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Serra Little League Accident Reporting Procedures
An "Incident Report" form should be completed and provided to the League Safety Officer for all occurrences that meet the criteria described below. Lesser incidents should be logged in the First Aid Kit and summarized monthly to the Safety Officer.


The form is included with the Serra Safety Manual and can be downloaded here:  Serra Incident Report Form.

The Incident Report form must be completed and can be submitted to the League Safety Officer, Steve Gross, for all occurrences that meet the criteria described below. You are encouraged to report all other incidents informally by emailing a summary of the incidents to the Safety Officer.

For those injuries that require additional medical care, Little League provides an insurance to provide coverage that is not covered by the injured player's primary insurance. Please read What Parents should know about Little League Insurance. When an insurance claim is necessary, the Accident Claim Form must be completed by the parents and a league official in accordance with the Claim Form Instructions.


In our effort to prevent accidents and injuries to all involved in Little League, we must deal with the unpredictable actions of many small athletes. One of the most widely accepted ways to reduce the occurrences of unsafe acts is to document the reasons behind such acts and take suitable action to prevent them from happening again. Since we cannot eliminate all mishaps, we must use them as tools to help reduce the number of similar or related accidents. Also, safety consciousness allows us to determine the root causes of near misses', so that action can be taken to prevent occurrences of injury-producing accidents in the future.


Which Accidents to Analyze Good judgment must be used when deciding which accidents to analyze. The severity of an injury should not be the only basis for deciding to report/investigate an accident. The prevention of a similar, more severe accident should be our main reason for exploring causes and taking suitable corrective action.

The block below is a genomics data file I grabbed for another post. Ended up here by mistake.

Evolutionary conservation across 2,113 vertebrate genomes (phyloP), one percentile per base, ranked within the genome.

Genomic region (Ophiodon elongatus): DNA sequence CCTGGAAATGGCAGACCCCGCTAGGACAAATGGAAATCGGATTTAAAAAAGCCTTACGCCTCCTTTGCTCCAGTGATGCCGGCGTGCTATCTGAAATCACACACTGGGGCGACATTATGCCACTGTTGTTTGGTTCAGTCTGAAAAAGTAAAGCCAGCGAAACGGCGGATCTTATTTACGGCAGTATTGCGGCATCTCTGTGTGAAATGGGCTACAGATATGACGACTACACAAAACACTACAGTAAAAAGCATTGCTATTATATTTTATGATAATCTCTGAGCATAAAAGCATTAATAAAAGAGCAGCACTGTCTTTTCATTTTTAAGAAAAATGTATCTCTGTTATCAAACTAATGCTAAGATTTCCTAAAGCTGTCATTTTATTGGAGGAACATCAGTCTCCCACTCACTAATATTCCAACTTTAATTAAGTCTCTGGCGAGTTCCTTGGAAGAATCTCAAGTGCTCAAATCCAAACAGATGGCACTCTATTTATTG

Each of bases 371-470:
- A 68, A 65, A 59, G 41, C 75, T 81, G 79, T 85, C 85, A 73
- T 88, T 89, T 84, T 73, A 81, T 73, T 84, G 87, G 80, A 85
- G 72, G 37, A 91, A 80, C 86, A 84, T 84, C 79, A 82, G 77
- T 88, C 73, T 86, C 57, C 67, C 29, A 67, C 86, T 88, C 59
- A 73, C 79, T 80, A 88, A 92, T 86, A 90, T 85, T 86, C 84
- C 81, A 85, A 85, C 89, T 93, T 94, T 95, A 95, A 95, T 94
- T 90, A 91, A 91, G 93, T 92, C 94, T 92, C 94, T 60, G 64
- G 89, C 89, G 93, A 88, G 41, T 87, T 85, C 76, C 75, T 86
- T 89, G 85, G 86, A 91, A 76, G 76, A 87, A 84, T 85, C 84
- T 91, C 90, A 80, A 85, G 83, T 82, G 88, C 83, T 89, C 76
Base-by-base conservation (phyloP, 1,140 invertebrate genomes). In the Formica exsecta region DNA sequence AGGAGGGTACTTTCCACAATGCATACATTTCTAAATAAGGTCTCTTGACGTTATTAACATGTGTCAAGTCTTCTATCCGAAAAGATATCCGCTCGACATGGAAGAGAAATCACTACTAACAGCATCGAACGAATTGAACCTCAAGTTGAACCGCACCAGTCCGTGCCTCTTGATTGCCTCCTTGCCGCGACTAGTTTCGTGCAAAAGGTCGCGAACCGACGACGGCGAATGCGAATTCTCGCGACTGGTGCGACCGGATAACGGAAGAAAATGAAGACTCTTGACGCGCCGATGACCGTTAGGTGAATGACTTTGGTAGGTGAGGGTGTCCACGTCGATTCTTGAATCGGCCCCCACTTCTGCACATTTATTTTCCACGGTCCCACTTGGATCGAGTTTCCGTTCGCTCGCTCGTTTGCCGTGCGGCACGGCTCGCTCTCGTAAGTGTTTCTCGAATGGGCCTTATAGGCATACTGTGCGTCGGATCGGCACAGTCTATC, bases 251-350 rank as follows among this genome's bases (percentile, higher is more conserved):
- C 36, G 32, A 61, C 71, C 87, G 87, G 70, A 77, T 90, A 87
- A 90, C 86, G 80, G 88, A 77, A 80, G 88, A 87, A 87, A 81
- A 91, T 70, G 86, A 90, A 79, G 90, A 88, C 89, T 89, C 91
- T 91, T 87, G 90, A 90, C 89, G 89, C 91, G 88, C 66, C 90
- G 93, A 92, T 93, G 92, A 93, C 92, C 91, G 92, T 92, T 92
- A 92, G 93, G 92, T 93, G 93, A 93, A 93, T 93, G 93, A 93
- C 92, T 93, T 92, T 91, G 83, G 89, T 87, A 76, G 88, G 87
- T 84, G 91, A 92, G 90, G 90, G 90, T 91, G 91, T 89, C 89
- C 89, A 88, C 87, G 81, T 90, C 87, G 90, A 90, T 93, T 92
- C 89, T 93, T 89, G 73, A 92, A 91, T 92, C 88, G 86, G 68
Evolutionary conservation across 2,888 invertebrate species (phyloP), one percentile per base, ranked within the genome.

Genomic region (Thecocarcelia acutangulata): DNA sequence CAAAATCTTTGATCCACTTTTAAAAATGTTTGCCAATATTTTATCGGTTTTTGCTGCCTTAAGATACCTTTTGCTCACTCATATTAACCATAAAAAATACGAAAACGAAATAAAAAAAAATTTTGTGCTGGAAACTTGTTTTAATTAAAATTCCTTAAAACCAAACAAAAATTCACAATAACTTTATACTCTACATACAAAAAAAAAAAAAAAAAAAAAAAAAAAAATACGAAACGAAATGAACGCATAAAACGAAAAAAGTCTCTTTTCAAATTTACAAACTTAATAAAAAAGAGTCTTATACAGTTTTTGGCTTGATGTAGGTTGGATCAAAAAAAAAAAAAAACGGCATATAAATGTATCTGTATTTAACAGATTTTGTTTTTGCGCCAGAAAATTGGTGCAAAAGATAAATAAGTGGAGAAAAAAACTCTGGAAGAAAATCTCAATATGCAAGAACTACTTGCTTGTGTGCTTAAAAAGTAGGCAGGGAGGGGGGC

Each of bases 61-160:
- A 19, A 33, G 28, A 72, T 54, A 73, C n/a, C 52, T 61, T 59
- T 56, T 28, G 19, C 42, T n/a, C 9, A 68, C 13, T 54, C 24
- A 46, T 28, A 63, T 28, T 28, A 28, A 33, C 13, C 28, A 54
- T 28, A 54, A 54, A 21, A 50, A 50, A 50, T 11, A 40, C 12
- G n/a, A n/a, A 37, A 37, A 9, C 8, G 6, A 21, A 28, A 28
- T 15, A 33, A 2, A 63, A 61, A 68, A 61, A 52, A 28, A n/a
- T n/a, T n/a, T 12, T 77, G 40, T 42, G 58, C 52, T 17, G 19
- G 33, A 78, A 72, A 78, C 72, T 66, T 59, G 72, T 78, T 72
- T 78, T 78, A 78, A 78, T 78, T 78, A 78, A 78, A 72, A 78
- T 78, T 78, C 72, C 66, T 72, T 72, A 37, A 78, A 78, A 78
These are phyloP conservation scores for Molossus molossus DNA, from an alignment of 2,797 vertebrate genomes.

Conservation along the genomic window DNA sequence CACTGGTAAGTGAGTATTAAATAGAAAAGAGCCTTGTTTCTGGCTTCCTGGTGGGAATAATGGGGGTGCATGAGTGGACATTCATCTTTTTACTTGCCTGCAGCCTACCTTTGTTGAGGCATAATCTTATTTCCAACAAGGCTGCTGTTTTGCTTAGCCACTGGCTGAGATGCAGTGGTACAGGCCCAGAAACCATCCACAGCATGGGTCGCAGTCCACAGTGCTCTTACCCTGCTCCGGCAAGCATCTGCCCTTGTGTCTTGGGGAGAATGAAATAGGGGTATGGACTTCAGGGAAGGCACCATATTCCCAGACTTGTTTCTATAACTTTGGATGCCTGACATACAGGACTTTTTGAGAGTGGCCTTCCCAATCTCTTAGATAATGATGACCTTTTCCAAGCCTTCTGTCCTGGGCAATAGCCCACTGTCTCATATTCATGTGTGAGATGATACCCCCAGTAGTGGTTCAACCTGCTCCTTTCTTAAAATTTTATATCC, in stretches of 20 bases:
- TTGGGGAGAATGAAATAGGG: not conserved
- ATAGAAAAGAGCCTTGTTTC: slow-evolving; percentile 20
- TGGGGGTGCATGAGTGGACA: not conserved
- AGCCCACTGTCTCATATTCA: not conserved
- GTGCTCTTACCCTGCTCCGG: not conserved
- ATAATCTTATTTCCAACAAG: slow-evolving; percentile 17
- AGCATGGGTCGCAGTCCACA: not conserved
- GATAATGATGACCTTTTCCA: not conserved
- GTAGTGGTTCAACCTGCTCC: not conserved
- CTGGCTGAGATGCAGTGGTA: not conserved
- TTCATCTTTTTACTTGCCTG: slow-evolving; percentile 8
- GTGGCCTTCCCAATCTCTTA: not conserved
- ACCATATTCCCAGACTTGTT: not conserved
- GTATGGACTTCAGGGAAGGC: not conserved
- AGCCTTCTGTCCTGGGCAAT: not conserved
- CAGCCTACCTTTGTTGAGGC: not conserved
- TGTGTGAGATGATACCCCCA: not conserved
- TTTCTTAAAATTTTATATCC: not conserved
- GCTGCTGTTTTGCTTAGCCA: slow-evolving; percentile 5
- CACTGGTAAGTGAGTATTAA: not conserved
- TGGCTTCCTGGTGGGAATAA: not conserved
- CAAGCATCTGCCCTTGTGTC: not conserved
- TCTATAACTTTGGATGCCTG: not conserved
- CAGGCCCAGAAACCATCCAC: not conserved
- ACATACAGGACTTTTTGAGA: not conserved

Examples of Accidents Requiring Thorough Study
  • A collision that occurs when two players go after the same fly ball, even though no one is hurt, has the possibility of resulting in a serious injury. Questioning the players involved may reveal that they had forgotten priority assignments in the "heat of the battle". A corrective measure might include re-emphasizing ball priority drills in the next practice. A completed incident report passed on to the Safety Officer will serve to highlight this area as one needing additional emphasis from managers and coaches.
  • If a player should trip and fall over a bat left on the ground and suffer a small abrasion, the cause and correction may be obvious. A report, however, would serve as a reminder, not only to this team, but to others in the league that equipment left on the field can cause falls, some of which can result in fractures.
  • Face, mouth or teeth injuries caused by improper use of a catcher's mask, or the failure to wear a catcher's mask, should obviously be reported and the causes investigated.
  • A turned ankle caused by a hole in the outfield should be reported so that the league Facilities Director can contact Parks and Recreation so that they are aware of the condition and can make appropriate repairs or corrections.
Other Uses for Accident Reports

The need for corrective measures, of course, is most evident when an injury is severe enough to require professional medical attention or services. In addition to the need for immediate preventive action, it is very important to have accurate information to complete an insurance claim report.

As in any organized endeavor, communications among teams within our league, and between leagues within our district, is important. This safety program can be an effective tool in accident prevention if each adult with safety responsibility is given a briefing on serious accidents, unusual hazards, and corrective action taken to remedy them. In order to accomplish this, the League and District Safety Officers must be kept informed of all accident cases. Your assistance in achieving this is greatly appreciated.

Even after corrective action has been taken, responsible adults should continue to monitor to ensure that unsafe habits are not resumed. Make sure that you are worthy of example. We continually advise players to keep their eyes on the ball. Let's do the same when it comes to safety precautions.
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